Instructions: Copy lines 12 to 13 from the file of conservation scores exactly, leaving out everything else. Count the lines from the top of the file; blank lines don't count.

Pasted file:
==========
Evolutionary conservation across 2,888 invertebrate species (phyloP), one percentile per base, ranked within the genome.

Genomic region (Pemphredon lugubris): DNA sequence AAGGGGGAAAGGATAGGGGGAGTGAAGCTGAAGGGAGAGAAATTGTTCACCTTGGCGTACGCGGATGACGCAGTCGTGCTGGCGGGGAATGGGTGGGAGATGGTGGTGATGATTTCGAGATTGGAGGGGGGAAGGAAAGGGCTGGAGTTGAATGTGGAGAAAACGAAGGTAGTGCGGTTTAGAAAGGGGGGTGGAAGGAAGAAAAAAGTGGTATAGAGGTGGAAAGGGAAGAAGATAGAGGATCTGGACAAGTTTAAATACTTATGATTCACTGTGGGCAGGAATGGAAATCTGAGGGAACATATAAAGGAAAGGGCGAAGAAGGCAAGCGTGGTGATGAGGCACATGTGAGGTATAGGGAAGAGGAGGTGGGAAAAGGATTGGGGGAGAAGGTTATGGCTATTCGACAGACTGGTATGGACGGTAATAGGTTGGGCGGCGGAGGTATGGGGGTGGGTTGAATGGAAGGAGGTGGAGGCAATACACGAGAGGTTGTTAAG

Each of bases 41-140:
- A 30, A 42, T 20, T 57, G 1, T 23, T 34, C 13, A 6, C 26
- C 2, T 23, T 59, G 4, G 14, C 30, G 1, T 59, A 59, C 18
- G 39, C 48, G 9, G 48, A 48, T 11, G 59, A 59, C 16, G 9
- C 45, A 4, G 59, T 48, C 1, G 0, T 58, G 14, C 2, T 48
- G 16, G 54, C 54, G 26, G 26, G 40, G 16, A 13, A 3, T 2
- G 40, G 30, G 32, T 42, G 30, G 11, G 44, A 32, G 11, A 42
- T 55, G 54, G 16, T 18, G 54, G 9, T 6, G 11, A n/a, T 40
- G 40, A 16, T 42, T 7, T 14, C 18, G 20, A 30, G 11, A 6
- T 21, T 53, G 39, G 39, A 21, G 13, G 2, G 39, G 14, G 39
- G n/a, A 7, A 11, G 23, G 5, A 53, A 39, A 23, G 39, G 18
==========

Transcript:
- T 21, T 53, G 39, G 39, A 21, G 13, G 2, G 39, G 14, G 39
- G n/a, A 7, A 11, G 23, G 5, A 53, A 39, A 23, G 39, G 18